Deposits in the form of shares or similar evidence of deposit issued by mutual associations such as savings and loans, building societies, credit unions, and the like are classified as bank deposits. See Bank Deposits.

Classification

Deposits in mutual associations owned by nonresidents are to be included in the gross external debt position. They should be classified as banks, short-term, currency and deposits (other investment in the IIP).

Dual-Currency Bonds

Dual-currency bonds are a group of debt securities where the interest and/or principal payments differ from the currency in which the bond is issued. The issue of currency-linked bonds followed the development of the currency swap market that broadened the range of currencies in which international bonds were issued.

Classification

Dual-currency bonds owned by nonresidents are to be included in the gross external debt position. They should be classified as long-term, bonds and notes (portfolio investment, debt securities in the IIP) unless they have an original maturity of one year or less, in which instance they are to be classified as money market instruments. Alternatively, depending on the relationship between debtor and creditor, these securities could be classified as direct investment, intercompany lending (see the description of direct investment in Chapter 3).

E
Equity

Equity securities cover all instruments and records acknowledging, after the claims of all creditors have been met, claims to the residual values of incorporated enterprises.

Classification

Equity securities are included in the memorandum item, equity liabilities. If the nonresident is in a direct investment relationship with the issuer, then the equity is classified as Direct investment in reporting economy: equity capital and reinvested earnings in the memorandum item.

Equity-Linked Bond

An equity-linked bond comprises features of both debt and equity. Equity-linked bonds are debt instruments that contain an option to purchase (either by conversion of existing debt or by exercising the right to purchase) an equity stake in the issuer, its parent, or another company at a fixed price. These instruments are usually issued when stock market prices are rising because companies can raise funds at lower than market interest rates while investors receive interest payments, and potentially lock into capital gains.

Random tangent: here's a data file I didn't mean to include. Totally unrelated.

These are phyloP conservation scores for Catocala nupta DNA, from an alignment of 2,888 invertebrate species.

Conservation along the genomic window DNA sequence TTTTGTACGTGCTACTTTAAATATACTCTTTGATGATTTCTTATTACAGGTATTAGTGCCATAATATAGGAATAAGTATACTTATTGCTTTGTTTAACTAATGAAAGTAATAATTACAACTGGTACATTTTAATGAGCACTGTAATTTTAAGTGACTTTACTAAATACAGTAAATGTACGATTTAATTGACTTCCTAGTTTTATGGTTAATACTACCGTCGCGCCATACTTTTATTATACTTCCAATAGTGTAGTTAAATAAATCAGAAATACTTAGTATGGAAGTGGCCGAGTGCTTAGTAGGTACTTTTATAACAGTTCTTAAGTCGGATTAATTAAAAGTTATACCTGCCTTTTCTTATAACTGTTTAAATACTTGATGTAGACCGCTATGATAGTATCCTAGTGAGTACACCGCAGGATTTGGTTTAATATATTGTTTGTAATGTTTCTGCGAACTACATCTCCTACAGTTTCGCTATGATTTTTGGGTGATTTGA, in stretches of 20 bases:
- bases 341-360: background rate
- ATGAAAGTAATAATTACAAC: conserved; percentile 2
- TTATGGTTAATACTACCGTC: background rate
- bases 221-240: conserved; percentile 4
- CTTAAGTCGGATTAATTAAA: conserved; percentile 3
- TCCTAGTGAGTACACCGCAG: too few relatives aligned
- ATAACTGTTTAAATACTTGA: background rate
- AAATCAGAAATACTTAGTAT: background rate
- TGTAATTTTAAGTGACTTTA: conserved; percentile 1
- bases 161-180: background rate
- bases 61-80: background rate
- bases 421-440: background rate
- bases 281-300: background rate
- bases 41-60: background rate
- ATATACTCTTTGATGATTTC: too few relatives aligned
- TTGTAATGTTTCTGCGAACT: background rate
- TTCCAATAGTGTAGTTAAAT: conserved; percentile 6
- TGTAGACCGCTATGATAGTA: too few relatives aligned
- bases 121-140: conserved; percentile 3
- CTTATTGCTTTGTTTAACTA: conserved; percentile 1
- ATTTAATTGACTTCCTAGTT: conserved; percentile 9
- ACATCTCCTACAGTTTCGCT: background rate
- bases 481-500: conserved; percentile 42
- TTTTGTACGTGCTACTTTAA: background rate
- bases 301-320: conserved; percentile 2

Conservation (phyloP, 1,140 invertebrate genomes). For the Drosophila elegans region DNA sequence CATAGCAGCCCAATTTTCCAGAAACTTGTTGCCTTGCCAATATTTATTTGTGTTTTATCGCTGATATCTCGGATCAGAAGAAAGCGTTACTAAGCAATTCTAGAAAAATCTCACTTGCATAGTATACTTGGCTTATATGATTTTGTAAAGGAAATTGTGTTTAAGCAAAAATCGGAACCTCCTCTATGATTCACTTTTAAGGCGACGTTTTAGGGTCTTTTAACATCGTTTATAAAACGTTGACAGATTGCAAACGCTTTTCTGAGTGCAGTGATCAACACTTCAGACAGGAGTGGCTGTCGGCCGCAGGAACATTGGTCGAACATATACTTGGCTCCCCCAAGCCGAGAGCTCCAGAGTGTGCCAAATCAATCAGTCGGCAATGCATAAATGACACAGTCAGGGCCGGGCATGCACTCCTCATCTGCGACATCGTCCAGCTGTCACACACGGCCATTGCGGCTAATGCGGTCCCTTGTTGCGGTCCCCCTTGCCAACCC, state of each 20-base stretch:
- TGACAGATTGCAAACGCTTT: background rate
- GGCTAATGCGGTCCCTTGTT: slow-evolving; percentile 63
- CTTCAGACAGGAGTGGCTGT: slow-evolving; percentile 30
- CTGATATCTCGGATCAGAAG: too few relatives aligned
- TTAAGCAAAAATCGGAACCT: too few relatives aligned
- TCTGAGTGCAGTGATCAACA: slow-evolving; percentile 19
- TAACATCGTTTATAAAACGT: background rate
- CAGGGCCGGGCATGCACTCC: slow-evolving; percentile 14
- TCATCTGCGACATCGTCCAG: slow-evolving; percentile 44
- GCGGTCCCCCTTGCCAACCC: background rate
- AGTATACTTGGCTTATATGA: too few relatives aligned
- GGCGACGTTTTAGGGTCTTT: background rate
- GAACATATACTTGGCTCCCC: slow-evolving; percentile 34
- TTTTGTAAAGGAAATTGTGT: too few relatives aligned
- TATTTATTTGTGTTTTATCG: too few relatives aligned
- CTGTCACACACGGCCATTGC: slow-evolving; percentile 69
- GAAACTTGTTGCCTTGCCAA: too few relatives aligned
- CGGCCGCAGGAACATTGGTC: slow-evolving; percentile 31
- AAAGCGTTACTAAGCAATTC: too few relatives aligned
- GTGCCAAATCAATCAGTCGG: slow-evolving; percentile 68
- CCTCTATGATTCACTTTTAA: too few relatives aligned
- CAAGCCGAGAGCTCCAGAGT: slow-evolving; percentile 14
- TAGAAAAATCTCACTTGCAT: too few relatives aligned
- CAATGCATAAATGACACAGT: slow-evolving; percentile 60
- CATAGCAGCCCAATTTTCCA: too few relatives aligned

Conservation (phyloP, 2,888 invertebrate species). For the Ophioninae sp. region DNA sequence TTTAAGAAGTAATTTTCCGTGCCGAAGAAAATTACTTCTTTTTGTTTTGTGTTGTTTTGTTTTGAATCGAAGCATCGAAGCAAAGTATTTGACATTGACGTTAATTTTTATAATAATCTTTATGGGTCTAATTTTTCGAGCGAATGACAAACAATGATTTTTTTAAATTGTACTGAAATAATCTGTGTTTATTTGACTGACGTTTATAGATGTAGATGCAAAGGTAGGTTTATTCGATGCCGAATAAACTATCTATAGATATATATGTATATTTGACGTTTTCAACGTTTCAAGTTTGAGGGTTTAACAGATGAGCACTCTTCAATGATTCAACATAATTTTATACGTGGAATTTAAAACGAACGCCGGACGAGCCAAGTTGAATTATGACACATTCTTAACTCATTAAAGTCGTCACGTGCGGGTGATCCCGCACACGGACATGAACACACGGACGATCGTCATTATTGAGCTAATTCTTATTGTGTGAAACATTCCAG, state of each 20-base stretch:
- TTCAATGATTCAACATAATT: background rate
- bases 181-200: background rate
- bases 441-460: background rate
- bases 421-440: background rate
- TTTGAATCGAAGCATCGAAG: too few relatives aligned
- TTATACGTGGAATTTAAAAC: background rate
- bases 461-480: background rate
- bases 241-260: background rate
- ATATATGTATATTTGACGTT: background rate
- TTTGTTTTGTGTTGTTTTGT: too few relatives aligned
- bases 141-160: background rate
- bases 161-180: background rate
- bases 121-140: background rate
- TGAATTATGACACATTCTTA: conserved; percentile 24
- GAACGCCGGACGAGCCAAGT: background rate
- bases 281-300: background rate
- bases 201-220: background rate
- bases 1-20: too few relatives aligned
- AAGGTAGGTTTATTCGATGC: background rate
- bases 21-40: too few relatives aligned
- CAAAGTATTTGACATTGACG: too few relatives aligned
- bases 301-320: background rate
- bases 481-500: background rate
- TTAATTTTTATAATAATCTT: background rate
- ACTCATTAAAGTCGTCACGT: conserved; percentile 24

Classification

Equity-linked bonds, if owned by nonresidents, are to be included in the gross external debt position. They should be classified as long-term, bonds and notes (portfolio investment, debt securities in the IIP) unless they have an original maturity of one year or less, in which instance they are to be classified as money market instruments. Alternatively, depending on the relationship between debtor and creditor, these securities could be classified as direct investment, intercompany lending (see the description of direct investment in Chapter 3). If the bonds are converted into equity, the debt is extinguished. The equity issued is recorded in the memorandum item, equity liabilities. If the nonresident is in a direct investment relationship with the issuer, then the equity is classified as Direct investment in reporting economy: equity capital and reinvested earnings in the memorandum item. See also Equity Warrant Bond and Warrants.

Equity-Linked Derivatives

Derivatives whose value derives from equity prices. These include:

  • Equity future—traded on an organized exchange, in which counterparties commit to buy or sell a specified amount of an individual equity or a basket of equities or an equity index at an agreed contract price on a specified date;

  • Equity option—gives the purchaser the right but not the obligation to purchase (call) or sell (put) a specified amount of an individual equity or a basket of equities or an equity index at an agreed contract price on or before a specified date; and

  • Equity swap—in which one party exchanges a rate of return linked to an equity investment for the rate of return on another equity investment.

Net cash settlements are usually made.

Classification

Equity-linked derivatives in which the counterparty is a nonresident are included indistinguishably in the memorandum item, financial derivatives.

Equity Warrant Bond (Debt-with-Equity Warrants)